What are the common knife grinds for outdoor knives? (How to choose the right outdoor knife)
Learn everything about the most important knife grinds for your outdoor knife. This way, you will find the optimal grind for each activity such as carving.
From Martin Gebhardt. Check out my “About me” page.
👉 The key facts from this guide
- A good outdoor knife is more than just a tool. The grind determines how well it cuts and what tasks it is suitable for.
- The Full Flat Grind is robust and versatile, good for general cutting tasks.
- The Scandi Grind is perfect for woodworking and carving, easy to sharpen.
- The Saber Grind is strong and durable, ideal for rugged tasks like chopping.
- The Hollow Grind is very sharp and suitable for fine cutting tasks, but it is not as robust.
- Choosing the right grind depends on your activities and needs. There is no "right" or "wrong," only what works best for you.
An outdoor knife is an essential tool for anyone who enjoys spending time in nature.
Whether you're camping, hiking, or simply going into the woods, a good knife is crucial.
But what types of knife grinds are there, and how do you choose the right outdoor knife?
In this article, we will discuss the different knife grind techniques and help you find the perfect edge for your outdoor adventures.
Basics of Knife Grinds
What is a knife edge?
Imagine you are in the wilderness, surrounded by the untouched beauty of nature. You have your outdoor knife with you, your faithful companion.
But have you ever wondered what the secret behind the sharpness of your knife is?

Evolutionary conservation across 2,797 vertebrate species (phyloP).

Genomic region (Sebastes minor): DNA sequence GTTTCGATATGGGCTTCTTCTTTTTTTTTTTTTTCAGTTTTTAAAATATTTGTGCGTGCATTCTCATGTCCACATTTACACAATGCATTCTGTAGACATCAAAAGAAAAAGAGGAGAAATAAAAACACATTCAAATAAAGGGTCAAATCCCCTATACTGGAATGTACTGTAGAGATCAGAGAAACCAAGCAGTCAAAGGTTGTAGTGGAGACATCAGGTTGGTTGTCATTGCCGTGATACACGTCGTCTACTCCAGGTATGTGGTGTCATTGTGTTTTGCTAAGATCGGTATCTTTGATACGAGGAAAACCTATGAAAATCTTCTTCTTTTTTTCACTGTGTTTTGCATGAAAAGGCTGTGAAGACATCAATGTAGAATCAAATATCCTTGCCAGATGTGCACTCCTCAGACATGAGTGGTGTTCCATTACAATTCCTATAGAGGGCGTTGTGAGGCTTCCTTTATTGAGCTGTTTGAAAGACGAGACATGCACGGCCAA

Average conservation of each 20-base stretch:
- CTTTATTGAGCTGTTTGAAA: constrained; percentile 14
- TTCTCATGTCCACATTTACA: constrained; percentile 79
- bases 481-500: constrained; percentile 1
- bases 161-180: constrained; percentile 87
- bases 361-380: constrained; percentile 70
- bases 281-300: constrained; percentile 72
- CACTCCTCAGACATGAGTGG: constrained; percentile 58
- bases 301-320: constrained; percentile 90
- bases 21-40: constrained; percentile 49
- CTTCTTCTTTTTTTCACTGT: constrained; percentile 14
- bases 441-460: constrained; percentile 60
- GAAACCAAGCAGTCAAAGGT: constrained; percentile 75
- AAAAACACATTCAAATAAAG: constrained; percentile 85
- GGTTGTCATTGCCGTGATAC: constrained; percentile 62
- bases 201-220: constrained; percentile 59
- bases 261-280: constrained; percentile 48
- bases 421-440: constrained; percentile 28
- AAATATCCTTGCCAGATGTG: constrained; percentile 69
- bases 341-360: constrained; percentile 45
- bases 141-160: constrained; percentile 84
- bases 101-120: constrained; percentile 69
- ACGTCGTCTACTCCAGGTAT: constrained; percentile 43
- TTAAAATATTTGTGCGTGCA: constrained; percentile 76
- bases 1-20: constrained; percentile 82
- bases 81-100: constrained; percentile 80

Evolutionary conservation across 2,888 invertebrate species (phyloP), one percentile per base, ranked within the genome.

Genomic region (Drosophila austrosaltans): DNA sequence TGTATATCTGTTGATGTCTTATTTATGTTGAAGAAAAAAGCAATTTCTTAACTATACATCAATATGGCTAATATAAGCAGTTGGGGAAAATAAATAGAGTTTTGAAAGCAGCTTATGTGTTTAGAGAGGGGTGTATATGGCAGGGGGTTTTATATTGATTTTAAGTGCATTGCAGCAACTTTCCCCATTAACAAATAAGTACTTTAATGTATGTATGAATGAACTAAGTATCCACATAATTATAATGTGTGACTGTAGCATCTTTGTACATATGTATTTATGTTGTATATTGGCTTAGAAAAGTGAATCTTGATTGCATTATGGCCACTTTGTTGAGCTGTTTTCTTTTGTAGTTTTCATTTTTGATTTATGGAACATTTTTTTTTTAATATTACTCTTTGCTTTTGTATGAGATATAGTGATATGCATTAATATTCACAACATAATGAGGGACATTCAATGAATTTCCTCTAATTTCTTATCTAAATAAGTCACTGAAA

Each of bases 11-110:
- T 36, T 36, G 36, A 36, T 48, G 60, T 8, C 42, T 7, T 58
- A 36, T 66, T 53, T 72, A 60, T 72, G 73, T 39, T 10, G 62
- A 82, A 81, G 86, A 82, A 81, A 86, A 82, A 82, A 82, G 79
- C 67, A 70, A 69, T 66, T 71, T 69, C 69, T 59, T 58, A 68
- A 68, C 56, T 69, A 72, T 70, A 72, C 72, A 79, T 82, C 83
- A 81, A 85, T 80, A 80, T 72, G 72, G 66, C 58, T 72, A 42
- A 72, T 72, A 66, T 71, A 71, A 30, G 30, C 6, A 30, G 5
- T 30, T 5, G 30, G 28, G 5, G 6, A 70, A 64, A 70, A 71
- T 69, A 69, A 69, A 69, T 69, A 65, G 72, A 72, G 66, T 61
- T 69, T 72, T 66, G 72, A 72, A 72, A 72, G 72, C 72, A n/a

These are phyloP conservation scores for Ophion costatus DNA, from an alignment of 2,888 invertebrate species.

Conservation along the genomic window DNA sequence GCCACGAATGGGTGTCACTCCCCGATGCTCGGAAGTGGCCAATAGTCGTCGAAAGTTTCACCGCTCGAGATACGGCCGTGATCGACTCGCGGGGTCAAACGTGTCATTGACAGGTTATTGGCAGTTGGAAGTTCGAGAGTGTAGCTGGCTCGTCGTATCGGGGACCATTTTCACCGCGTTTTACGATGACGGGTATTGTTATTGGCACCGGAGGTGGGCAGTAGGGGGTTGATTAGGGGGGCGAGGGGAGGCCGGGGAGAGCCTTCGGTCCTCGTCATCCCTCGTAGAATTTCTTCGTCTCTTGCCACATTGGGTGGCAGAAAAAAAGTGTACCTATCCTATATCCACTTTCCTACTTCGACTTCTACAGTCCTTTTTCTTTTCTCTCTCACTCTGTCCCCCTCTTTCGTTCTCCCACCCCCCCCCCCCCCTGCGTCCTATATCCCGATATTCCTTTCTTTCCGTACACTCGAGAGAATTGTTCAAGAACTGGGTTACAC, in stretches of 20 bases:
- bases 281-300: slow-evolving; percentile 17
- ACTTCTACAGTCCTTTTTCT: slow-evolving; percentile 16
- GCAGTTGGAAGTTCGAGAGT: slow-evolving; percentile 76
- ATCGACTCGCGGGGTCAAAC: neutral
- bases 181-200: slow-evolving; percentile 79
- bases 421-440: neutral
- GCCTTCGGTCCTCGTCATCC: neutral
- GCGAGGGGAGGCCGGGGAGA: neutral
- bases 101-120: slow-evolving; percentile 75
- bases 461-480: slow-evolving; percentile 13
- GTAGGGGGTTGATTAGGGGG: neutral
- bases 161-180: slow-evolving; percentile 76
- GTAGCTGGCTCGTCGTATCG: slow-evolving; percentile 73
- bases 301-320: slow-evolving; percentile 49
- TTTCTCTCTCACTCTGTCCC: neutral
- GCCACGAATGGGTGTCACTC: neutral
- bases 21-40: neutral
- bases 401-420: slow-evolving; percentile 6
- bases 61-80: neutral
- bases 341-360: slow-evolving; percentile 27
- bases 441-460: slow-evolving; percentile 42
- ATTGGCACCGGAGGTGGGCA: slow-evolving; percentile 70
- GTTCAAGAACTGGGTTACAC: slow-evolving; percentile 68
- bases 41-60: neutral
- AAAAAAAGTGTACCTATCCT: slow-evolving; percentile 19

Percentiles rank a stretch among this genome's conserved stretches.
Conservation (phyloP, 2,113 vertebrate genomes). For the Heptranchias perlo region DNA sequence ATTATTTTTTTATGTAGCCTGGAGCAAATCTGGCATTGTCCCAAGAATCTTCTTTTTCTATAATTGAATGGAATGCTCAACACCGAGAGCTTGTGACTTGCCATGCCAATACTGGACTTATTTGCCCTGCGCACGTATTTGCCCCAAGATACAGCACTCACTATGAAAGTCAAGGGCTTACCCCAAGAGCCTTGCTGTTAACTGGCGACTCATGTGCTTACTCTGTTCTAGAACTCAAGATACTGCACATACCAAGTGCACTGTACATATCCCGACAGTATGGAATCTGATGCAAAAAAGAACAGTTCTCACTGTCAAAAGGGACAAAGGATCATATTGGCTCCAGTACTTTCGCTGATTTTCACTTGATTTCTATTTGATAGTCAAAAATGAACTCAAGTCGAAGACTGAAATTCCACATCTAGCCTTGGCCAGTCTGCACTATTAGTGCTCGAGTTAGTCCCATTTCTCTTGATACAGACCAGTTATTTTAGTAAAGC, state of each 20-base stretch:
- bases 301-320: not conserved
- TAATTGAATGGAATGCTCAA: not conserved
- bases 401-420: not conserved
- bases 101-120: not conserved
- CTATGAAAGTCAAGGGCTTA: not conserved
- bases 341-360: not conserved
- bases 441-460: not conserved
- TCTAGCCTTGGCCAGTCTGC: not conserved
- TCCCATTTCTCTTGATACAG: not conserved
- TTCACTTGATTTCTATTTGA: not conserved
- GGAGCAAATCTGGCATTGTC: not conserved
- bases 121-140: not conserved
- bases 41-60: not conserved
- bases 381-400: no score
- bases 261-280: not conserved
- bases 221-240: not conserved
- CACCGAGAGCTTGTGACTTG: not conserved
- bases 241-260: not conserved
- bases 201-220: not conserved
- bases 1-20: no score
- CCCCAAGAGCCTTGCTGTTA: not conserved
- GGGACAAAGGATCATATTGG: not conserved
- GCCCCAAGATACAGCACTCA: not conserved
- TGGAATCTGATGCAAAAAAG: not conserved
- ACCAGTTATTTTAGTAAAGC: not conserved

It's the knife cut.
A knife edge is the way the blade of your knife is sharpened. It determines how well your knife cuts, how long it stays sharp, and how easy or difficult it is to sharpen.
It is the fine art of transforming the metal blade into a sharp edge that is ready to conquer any challenge that the wilderness presents to you.
Why is the cut important?
The edge of your knife is like the foundation of a house - it holds everything together.
A well-sharpened knife not only cuts better, but is also safer to use.
A dull knife can slip and cause accidents, while a sharp knife works precisely and efficiently (read more about the topic here).
Furthermore, the grind determines which tasks your knife is best suited for.
Whether you're chopping wood, filleting fish, or cutting a rope - the right grind makes all the difference.
Before we delve deeper into the various types of knife grinds, let's clarify some basic terms:
- Blade: The metallic part of the knife that is used for cutting.
- Edge: The sharp part of the blade. This is where the actual cutting takes place.
- Back: The opposite side of the edge. In some knives, the back is unsharpened.
- Bevel: The part between the blade and the edge.
- Tip: The end of the blade. The shape of the tip depends on the design of the knife.
Now that you know the basics, you are ready to delve deeper into the world of knife grinds.
Get ready to take your knowledge of outdoor knives to the next level!
What types of knife grinds are there? - Quick overview
Below, I have created a table for you to give you an immediate overview of the most common knife cuts.
|Blade Grind||Applications||Advantages||Disadvantages||Types of Knives|
|Full Flat Grind
||General cutting tasks||Durable, stable, easy to sharpen||Not ideal for very fine cutting tasks, doesn't cut as well as a Hollow Grind, not as durable as a Saber Grind||Outdoor knives, EDC knives, kitchen knives, hunting knives|
||Woodworking, carving||Very sharp, easy to sharpen, strong cutting edge||Not ideal for cutting hard materials, requires significant material removal when sharpening||Bushcraft knives, carving knives|
||Robust cutting tasks, chopping||Good balance between sharpness and durability, excellent durability||Not ideal for fine cutting tasks, cutting ability often lower than other grinds||Military knives, tactical knives|
||Wood chopping, heavy-duty tasks||Extremely robust and durable||Not as sharp as other grinds, difficult to sharpen and maintain, cutting performance can vary greatly depending on angle||Axes, sometimes machetes, some large outdoor knives|